Our Duty by Gerri Hilger (Kat Biggie Press, 2018, 301 pages, $15.99)
Gerri Hilger is a life long resident of Kansas who lives in Hutchinson. She retired after more than 35 years of teaching high school students, and she now enjoys writing and traveling with her husband to visit children and grandchildren. She recently shared an autographed copy of her book with me, and I am glad she did. She describes her book as “the mostly true stories of people of the greatest generation from Wichita, Sedgwick and Reno Counties.”
Our Duty revolves around the lives of Pauline «Polly» Garrity and Agnes «Aggie» Beat, who are, as the story begins, student nurses at the Saint Francis School of Nursing, class of 1943. Polly’s unique “salute” to the new pilots on training maneuvers from McConnell Air Force Base, given from the top of the student nurses’ dorm on a hot summer day, quickly made her a favorite character of mine.
This book is a charming, respectful and loving tribute to another era in the American experience. The early 1940s were a time of sacrifice, shortages, rationing and hardship when Americans, young and old, lived with the heavy weight of a global war as family members and loved ones risked their lives in Europe, Africa and the Far East. It was a time when young men and women volunteered for military service and/or alternatively felt conflicted by the urgent need for planes, tanks, equipment, food and other materiel, which required many to stay home to operate the factories and work the fields (often to their extreme chagrin and embarrassment!).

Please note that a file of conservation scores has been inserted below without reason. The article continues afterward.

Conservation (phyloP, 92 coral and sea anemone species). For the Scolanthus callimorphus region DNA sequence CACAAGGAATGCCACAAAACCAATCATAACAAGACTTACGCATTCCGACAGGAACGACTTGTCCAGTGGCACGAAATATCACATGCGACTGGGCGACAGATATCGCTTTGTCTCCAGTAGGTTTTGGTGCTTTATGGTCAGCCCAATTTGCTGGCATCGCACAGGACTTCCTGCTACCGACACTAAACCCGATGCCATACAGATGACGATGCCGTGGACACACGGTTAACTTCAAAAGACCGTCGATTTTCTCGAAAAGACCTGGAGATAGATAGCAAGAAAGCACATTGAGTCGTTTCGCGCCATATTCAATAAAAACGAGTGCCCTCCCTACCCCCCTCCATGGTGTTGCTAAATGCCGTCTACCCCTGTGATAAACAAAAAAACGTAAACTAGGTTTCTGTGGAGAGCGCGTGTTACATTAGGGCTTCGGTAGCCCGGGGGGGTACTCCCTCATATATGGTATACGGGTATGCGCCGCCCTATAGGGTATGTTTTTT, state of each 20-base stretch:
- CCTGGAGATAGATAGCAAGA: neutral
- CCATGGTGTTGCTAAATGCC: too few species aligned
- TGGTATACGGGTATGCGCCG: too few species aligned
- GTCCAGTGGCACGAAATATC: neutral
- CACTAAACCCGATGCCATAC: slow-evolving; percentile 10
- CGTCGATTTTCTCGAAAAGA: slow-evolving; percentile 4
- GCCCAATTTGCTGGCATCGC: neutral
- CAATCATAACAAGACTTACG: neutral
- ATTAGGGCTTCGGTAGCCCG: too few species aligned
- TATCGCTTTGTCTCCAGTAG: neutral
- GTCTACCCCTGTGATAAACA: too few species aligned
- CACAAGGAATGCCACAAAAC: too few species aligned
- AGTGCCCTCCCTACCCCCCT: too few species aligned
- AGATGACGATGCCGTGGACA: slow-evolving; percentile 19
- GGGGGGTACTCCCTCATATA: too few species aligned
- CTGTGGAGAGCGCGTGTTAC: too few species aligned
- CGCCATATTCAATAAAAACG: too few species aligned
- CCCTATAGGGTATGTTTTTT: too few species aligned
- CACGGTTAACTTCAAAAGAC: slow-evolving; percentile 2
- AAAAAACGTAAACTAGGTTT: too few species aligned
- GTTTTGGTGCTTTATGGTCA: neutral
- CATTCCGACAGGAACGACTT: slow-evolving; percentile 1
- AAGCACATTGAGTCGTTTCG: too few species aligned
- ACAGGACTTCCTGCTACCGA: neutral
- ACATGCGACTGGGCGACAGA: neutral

It was also a time when barn dances, flirting and an occasional “snort” from a hidden bottle of alcohol provided relief and release on a Saturday night. Of course, these Saturday nights were often the precipitating backdrop to falling in love.
There are multiple references in Our Duty to life in Kansas and to communities such as Wichita, Colwich and Pretty Prairie. In that regard, this is very much a book about life in middle America and the people who make it special. The trials and tribulations of young women learning to become nurses under the strict tutelage of the nuns, such as Sister Gregory (secretly referred to as “Sister Gorgon” by Polly) at Saint Francis, provides further insight into another time (when the lifestyles, makeup and morals of the young women nursing students was very much a part of the educational process). Hilger also is able to provide a look into the wartime experience of nurses with the use of an exchange of letters between Polly and Aggie (back when people wrote letters!), after Aggie volunteers to become a flight nurse and gets sent into action.
Ted’s Top 10
You could say our book reviewer, Ted Ayres, is something of a reader. Last year he finished 82 books. Ayres, former general counsel and vice president at Wichita State University, also reviews books for KPTS’ show “Inside the Cover.” Below are his 10 favorite books from last year. He can be reached at firstname.lastname@example.org.:
Where the Crawdads Sing (Delia Owens, 2018)
American Dialogue (Joseph Ellis, 2018)
Leadership: In Turbulent Times (Doris Kearns Goodwin, 2018)
The Naked and the Dead (Norman Mailer, 1948)
The Warmth of Other Suns (Isabel Wilkerson, 2010)
The Overstory (Richard Powers, 2018)
The Pioneers (David McCullough, 2019)
The Nickel Boys (Colson Whitehead, 2019)
A Girl Stands at the Door (Rachel Devlin, 2018)
The Statesman and the Storyteller (Mark Zwonitzler, 2016)